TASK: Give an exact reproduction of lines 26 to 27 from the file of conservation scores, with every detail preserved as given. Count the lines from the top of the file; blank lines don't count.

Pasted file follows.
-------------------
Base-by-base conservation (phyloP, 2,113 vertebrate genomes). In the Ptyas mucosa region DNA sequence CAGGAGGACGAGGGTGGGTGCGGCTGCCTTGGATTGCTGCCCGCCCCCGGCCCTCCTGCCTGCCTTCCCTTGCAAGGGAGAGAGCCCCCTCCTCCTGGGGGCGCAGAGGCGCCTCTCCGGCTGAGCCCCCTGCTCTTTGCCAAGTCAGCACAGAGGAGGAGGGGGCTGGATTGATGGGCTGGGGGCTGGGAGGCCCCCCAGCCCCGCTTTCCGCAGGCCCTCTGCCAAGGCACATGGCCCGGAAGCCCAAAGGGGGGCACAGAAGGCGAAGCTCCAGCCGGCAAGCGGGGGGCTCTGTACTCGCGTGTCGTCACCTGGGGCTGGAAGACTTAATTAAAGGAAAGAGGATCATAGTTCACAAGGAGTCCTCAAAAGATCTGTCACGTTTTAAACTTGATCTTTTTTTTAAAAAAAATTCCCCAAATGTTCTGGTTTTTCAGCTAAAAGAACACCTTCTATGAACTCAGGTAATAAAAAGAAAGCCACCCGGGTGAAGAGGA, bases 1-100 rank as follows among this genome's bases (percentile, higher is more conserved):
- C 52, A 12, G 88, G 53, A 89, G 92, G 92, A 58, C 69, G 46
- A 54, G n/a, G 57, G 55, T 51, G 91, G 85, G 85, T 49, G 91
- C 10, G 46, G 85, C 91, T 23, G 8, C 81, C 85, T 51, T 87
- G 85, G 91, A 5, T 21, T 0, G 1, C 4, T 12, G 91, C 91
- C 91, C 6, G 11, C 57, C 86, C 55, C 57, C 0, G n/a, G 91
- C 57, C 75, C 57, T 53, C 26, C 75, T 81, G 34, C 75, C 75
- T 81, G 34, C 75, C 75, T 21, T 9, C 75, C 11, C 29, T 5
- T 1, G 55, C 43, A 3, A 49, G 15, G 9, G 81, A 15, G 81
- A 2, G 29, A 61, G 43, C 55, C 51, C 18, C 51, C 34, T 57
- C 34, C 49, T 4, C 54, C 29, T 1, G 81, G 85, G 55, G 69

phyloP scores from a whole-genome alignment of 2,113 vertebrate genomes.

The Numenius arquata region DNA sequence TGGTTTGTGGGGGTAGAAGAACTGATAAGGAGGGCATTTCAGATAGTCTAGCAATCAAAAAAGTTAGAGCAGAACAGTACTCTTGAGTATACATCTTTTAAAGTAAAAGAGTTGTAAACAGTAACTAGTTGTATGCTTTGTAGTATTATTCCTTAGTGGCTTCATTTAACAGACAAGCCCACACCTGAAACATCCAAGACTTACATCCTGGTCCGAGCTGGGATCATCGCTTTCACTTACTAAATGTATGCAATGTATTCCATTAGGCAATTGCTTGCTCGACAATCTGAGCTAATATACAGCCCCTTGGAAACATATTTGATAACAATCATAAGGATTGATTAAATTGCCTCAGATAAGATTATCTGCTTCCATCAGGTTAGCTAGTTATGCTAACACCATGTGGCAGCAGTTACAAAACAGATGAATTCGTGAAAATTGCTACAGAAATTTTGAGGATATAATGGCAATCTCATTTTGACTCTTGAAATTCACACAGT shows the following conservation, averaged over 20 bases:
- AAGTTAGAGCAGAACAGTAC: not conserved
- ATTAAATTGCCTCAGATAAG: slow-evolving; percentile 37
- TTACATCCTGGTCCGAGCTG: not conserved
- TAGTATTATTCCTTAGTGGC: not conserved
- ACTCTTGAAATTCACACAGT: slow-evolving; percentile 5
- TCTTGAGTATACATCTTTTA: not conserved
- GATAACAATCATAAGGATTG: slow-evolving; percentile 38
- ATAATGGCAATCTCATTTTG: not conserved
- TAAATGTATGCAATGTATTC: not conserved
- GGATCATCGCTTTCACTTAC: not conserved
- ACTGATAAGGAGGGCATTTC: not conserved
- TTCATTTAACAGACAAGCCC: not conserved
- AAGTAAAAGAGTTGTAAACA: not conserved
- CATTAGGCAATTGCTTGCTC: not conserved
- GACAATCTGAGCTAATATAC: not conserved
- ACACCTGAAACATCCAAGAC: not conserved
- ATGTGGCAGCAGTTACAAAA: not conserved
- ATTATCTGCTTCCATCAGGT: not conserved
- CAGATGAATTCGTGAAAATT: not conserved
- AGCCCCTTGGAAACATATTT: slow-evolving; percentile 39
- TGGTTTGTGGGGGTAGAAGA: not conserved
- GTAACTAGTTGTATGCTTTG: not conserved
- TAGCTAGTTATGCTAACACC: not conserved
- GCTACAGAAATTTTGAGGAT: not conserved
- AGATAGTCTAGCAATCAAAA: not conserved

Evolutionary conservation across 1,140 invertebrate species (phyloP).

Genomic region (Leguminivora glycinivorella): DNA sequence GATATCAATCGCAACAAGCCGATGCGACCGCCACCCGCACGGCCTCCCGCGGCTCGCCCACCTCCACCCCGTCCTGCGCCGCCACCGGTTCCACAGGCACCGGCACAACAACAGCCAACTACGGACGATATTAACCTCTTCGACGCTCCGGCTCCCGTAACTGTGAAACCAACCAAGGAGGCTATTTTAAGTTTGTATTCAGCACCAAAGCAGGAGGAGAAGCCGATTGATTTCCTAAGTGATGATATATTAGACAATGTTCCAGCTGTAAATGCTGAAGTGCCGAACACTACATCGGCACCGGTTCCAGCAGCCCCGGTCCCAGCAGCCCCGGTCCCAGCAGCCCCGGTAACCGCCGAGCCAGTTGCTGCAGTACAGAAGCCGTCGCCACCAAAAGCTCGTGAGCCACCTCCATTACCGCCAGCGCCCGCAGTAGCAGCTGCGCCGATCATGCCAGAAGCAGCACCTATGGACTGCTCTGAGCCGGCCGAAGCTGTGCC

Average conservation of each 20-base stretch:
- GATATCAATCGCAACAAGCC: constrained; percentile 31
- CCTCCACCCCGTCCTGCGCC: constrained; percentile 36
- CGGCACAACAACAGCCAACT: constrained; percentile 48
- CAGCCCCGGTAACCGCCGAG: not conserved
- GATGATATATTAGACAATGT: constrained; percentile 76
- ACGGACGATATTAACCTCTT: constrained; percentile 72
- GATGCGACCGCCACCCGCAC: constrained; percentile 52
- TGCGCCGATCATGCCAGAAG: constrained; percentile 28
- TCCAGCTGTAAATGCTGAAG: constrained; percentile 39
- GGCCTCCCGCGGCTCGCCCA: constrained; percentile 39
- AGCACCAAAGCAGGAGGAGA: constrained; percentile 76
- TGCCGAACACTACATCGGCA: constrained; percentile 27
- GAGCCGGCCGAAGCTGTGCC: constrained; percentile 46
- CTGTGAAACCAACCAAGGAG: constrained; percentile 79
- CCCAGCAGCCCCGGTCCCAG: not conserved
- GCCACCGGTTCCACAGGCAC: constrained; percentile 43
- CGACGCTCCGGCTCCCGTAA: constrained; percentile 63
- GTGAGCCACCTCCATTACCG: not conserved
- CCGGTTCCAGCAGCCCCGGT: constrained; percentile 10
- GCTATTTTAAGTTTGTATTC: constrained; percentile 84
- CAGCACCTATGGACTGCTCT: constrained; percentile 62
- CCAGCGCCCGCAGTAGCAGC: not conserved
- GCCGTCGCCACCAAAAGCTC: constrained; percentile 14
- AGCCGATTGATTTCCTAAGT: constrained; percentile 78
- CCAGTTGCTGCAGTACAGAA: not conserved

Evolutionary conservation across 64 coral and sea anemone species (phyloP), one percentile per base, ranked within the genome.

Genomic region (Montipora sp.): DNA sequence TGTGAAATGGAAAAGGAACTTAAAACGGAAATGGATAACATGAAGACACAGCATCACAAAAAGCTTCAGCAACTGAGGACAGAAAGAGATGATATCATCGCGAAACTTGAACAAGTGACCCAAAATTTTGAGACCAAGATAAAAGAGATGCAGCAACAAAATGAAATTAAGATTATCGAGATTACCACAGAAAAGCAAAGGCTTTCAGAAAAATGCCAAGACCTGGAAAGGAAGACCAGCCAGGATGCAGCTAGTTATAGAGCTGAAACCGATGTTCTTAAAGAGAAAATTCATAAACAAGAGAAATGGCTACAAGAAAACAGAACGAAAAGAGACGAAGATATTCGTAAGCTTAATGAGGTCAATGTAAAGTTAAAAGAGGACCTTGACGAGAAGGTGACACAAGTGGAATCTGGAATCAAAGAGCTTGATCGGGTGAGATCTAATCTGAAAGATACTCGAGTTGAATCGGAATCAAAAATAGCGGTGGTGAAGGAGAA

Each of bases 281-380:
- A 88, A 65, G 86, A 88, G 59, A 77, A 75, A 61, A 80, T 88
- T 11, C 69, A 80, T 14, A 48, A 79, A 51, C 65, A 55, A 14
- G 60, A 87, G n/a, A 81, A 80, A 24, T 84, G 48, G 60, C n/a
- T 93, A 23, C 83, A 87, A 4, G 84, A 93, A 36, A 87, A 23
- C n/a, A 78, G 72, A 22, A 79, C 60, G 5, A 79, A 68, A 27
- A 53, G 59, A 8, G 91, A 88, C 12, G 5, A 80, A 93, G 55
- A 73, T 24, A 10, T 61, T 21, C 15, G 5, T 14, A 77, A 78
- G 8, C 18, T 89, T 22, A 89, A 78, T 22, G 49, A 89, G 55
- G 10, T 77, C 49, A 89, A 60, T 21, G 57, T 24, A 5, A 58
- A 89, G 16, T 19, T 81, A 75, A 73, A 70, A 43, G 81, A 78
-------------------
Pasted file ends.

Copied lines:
- AAGTAAAAGAGTTGTAAACA: not conserved
- CATTAGGCAATTGCTTGCTC: not conserved